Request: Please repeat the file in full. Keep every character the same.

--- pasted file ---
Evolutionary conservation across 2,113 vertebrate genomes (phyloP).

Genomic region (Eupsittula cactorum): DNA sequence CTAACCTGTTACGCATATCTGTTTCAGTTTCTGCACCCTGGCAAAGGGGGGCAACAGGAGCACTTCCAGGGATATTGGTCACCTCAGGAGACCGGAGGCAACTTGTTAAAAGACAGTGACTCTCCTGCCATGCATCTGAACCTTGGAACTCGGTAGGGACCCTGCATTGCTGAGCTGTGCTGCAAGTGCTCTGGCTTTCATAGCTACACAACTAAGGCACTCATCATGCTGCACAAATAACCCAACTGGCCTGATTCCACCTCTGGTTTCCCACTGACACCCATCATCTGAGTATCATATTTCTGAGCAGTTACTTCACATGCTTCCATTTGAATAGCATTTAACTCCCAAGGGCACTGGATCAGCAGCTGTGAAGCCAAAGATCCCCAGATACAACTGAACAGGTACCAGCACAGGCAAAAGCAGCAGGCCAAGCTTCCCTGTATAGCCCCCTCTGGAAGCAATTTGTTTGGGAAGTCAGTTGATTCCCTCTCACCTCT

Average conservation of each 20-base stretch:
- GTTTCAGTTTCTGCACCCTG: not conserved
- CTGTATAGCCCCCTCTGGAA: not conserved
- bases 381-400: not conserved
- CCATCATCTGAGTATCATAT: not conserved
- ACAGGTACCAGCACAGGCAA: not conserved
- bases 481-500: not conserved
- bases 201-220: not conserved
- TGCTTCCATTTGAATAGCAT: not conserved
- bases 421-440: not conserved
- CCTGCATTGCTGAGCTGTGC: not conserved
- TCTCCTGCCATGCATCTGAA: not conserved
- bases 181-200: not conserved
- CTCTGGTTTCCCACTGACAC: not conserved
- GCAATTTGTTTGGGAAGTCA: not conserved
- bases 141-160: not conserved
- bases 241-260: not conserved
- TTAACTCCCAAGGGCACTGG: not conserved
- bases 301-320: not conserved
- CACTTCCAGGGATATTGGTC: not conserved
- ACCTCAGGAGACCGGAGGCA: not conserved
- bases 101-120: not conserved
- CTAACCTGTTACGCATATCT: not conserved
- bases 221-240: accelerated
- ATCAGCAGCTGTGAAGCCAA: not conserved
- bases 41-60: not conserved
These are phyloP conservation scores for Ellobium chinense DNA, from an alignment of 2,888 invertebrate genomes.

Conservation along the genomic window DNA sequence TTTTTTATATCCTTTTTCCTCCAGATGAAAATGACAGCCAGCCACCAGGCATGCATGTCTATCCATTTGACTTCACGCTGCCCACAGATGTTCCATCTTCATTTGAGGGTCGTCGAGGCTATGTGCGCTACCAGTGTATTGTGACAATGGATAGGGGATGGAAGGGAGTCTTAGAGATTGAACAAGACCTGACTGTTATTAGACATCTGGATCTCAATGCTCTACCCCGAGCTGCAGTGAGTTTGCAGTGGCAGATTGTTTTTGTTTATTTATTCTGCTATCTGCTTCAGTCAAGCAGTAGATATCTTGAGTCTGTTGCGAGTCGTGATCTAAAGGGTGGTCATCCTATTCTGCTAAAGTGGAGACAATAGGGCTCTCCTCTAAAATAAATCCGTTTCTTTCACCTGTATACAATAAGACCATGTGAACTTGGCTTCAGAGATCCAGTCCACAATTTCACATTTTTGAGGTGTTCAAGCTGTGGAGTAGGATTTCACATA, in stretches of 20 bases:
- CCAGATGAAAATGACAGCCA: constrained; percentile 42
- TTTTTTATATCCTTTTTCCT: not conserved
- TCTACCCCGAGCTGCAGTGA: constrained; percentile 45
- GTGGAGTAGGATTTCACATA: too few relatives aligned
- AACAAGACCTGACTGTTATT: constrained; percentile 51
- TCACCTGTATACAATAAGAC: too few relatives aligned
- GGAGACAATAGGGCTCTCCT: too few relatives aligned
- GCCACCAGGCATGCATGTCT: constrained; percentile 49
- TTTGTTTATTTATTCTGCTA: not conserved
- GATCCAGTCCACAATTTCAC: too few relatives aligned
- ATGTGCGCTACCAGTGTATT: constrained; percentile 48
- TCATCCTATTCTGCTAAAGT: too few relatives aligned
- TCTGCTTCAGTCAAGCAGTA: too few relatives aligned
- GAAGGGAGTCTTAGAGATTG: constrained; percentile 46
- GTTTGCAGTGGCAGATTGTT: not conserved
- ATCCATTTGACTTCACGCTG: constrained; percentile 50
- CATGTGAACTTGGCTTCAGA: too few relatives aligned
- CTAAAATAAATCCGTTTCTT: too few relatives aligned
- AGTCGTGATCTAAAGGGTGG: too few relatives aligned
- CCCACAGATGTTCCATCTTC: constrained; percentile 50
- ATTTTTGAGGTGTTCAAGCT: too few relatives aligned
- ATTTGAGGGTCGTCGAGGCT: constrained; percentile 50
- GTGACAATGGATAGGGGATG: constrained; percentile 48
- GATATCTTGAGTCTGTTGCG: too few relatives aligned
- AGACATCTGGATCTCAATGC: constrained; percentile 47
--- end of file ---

Evolutionary conservation across 2,113 vertebrate genomes (phyloP).

Genomic region (Eupsittula cactorum): DNA sequence CTAACCTGTTACGCATATCTGTTTCAGTTTCTGCACCCTGGCAAAGGGGGGCAACAGGAGCACTTCCAGGGATATTGGTCACCTCAGGAGACCGGAGGCAACTTGTTAAAAGACAGTGACTCTCCTGCCATGCATCTGAACCTTGGAACTCGGTAGGGACCCTGCATTGCTGAGCTGTGCTGCAAGTGCTCTGGCTTTCATAGCTACACAACTAAGGCACTCATCATGCTGCACAAATAACCCAACTGGCCTGATTCCACCTCTGGTTTCCCACTGACACCCATCATCTGAGTATCATATTTCTGAGCAGTTACTTCACATGCTTCCATTTGAATAGCATTTAACTCCCAAGGGCACTGGATCAGCAGCTGTGAAGCCAAAGATCCCCAGATACAACTGAACAGGTACCAGCACAGGCAAAAGCAGCAGGCCAAGCTTCCCTGTATAGCCCCCTCTGGAAGCAATTTGTTTGGGAAGTCAGTTGATTCCCTCTCACCTCT

Average conservation of each 20-base stretch:
- GTTTCAGTTTCTGCACCCTG: not conserved
- CTGTATAGCCCCCTCTGGAA: not conserved
- bases 381-400: not conserved
- CCATCATCTGAGTATCATAT: not conserved
- ACAGGTACCAGCACAGGCAA: not conserved
- bases 481-500: not conserved
- bases 201-220: not conserved
- TGCTTCCATTTGAATAGCAT: not conserved
- bases 421-440: not conserved
- CCTGCATTGCTGAGCTGTGC: not conserved
- TCTCCTGCCATGCATCTGAA: not conserved
- bases 181-200: not conserved
- CTCTGGTTTCCCACTGACAC: not conserved
- GCAATTTGTTTGGGAAGTCA: not conserved
- bases 141-160: not conserved
- bases 241-260: not conserved
- TTAACTCCCAAGGGCACTGG: not conserved
- bases 301-320: not conserved
- CACTTCCAGGGATATTGGTC: not conserved
- ACCTCAGGAGACCGGAGGCA: not conserved
- bases 101-120: not conserved
- CTAACCTGTTACGCATATCT: not conserved
- bases 221-240: accelerated
- ATCAGCAGCTGTGAAGCCAA: not conserved
- bases 41-60: not conserved
These are phyloP conservation scores for Ellobium chinense DNA, from an alignment of 2,888 invertebrate genomes.

Conservation along the genomic window DNA sequence TTTTTTATATCCTTTTTCCTCCAGATGAAAATGACAGCCAGCCACCAGGCATGCATGTCTATCCATTTGACTTCACGCTGCCCACAGATGTTCCATCTTCATTTGAGGGTCGTCGAGGCTATGTGCGCTACCAGTGTATTGTGACAATGGATAGGGGATGGAAGGGAGTCTTAGAGATTGAACAAGACCTGACTGTTATTAGACATCTGGATCTCAATGCTCTACCCCGAGCTGCAGTGAGTTTGCAGTGGCAGATTGTTTTTGTTTATTTATTCTGCTATCTGCTTCAGTCAAGCAGTAGATATCTTGAGTCTGTTGCGAGTCGTGATCTAAAGGGTGGTCATCCTATTCTGCTAAAGTGGAGACAATAGGGCTCTCCTCTAAAATAAATCCGTTTCTTTCACCTGTATACAATAAGACCATGTGAACTTGGCTTCAGAGATCCAGTCCACAATTTCACATTTTTGAGGTGTTCAAGCTGTGGAGTAGGATTTCACATA, in stretches of 20 bases:
- CCAGATGAAAATGACAGCCA: constrained; percentile 42
- TTTTTTATATCCTTTTTCCT: not conserved
- TCTACCCCGAGCTGCAGTGA: constrained; percentile 45
- GTGGAGTAGGATTTCACATA: too few relatives aligned
- AACAAGACCTGACTGTTATT: constrained; percentile 51
- TCACCTGTATACAATAAGAC: too few relatives aligned
- GGAGACAATAGGGCTCTCCT: too few relatives aligned
- GCCACCAGGCATGCATGTCT: constrained; percentile 49
- TTTGTTTATTTATTCTGCTA: not conserved
- GATCCAGTCCACAATTTCAC: too few relatives aligned
- ATGTGCGCTACCAGTGTATT: constrained; percentile 48
- TCATCCTATTCTGCTAAAGT: too few relatives aligned
- TCTGCTTCAGTCAAGCAGTA: too few relatives aligned
- GAAGGGAGTCTTAGAGATTG: constrained; percentile 46
- GTTTGCAGTGGCAGATTGTT: not conserved
- ATCCATTTGACTTCACGCTG: constrained; percentile 50
- CATGTGAACTTGGCTTCAGA: too few relatives aligned
- CTAAAATAAATCCGTTTCTT: too few relatives aligned
- AGTCGTGATCTAAAGGGTGG: too few relatives aligned
- CCCACAGATGTTCCATCTTC: constrained; percentile 50
- ATTTTTGAGGTGTTCAAGCT: too few relatives aligned
- ATTTGAGGGTCGTCGAGGCT: constrained; percentile 50
- GTGACAATGGATAGGGGATG: constrained; percentile 48
- GATATCTTGAGTCTGTTGCG: too few relatives aligned
- AGACATCTGGATCTCAATGC: constrained; percentile 47